Solar-electric propulsion is likely to play a major role in these future Aurora missions, but ESA is also looking at issues such as securing food supplies, recycling water and oxygen and the detection and suppression of contaminants to enable astronauts to survive for months on the long journey to Mars. ‘One person needs three to five litres of water a day on average. Multiplied by the number of crew members, that means you would need to bring more or less a whole tanker with you unless you can find ways to recycle,’ said Perez.
As NASA struggles post-Columbia disaster with what it should do about the ageing shuttle, and what design to go for in its Orbital Space Plane (OSP) programme, ESA will also be exploring new space transportation technologies over the next few years. It will attempt to find the most technically feasible and cost-effective method of launching spacecraft into orbit. The team will investigate whether a recoverable, partly recoverable or completely expendable launcher system would be the best option for the future.
However, unlike NASA, ESA is unlikely to go back to a capsule design for its future spacecraft. Aerospace firms Boeing and Lockheed Martin recently indicated that a capsule, based on the Apollo, is now the most likely design for NASA’s OSP. But Perez dismissed this idea as ‘only half a solution. It is a short-term response to a minor part of the problem,’ he claimed. ‘NASA’s plans were to maintain and upgrade the shuttle for at least the next 15 years while another launcher-and-recovery system is set in place. The idea of the capsule is to use it as an emergency crew return vehicle for the ISS. It is not a whole solution, so in my opinion the US will continue to refurbish and upgrade the shuttle until it has another option.’
As well as carrying out research based on these main themes, the team also investigates innovative technologies it believes may be important in the future, but as yet do not have a particular application or mission in mind for. These include giant solar sails for propelling spacecraft to far-off planets, and inflatable re-entry vehicles.
ESA is also involved in a project to develop a laser camera for use on future mini-rovers capable of providing accurate mapping of the planet from ground level. And it is investigating the simplification and miniaturisation of the electronics within satellites by removing the wiring between devices and allowing systems to communicate using radio frequency antennas inside the satellite.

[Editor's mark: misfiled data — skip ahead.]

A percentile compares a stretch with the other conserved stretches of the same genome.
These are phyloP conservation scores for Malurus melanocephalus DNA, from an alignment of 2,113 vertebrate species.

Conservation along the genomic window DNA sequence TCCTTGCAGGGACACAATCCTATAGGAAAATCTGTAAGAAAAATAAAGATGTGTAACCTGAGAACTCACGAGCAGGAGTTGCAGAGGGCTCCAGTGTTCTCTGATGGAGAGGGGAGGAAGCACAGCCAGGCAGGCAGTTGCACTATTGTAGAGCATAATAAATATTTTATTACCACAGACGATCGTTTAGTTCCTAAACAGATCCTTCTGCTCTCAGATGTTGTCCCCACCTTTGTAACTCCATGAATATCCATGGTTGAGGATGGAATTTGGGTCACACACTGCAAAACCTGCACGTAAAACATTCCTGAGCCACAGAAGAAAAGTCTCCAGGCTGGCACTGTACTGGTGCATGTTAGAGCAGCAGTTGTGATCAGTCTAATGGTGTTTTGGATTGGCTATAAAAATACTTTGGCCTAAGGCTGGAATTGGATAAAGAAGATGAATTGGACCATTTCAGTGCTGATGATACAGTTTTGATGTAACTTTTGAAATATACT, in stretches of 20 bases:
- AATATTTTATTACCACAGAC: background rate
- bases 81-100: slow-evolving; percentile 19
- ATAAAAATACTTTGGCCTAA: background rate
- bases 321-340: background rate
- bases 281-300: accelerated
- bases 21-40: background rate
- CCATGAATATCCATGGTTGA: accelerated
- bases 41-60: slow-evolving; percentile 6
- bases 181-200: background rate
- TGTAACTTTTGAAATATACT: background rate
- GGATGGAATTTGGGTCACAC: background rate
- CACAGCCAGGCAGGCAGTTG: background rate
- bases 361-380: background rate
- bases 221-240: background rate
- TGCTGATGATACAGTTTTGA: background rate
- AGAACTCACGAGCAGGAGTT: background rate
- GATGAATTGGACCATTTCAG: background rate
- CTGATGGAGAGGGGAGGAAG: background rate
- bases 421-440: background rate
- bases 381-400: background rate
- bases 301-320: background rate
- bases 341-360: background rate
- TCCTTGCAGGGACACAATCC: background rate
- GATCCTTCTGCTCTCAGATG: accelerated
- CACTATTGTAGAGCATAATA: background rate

‘There is a big drive to miniaturise but eventually you reach the point where you have miniaturised the box itself but not the connector. So one possibility is to have wireless communication inside the satellite,’ said Perez. ‘This is important as one spacecraft could resemble the medium-sized telecoms switchboard of a big city.’
On the flip side, ESA hopes to increase the ‘size’ and capability of its satellites through interferometry, the method used to improve the imaging strength of telescopes by combining a number of the devices. Weight constraints in launching satellites into orbit mean there is a limit to how large they can become. So the team is studying the possibility of using electric propulsion to move a number of satellites into a constellation where they could then act as one large telescope with more powerful observation capabilities.
The Darwin mission, due for flight after 2013, will be based around six free-flying interferometric telescopes transmitting their light to a central beam-combining spacecraft, to allow it to see much further and search for other Earth-like planets.
‘The Darwin mission will be driven by these technology plans. But there are still a series of things to prove, because you have to ensure very accurate and tight positioning of these spacecraft with respect to each other,’ said Perez.
So by demonstrating that electric propulsion works the little spacecraft already on its way to the Moon could one day help us to find an answer to the question of whether there is life on other planets.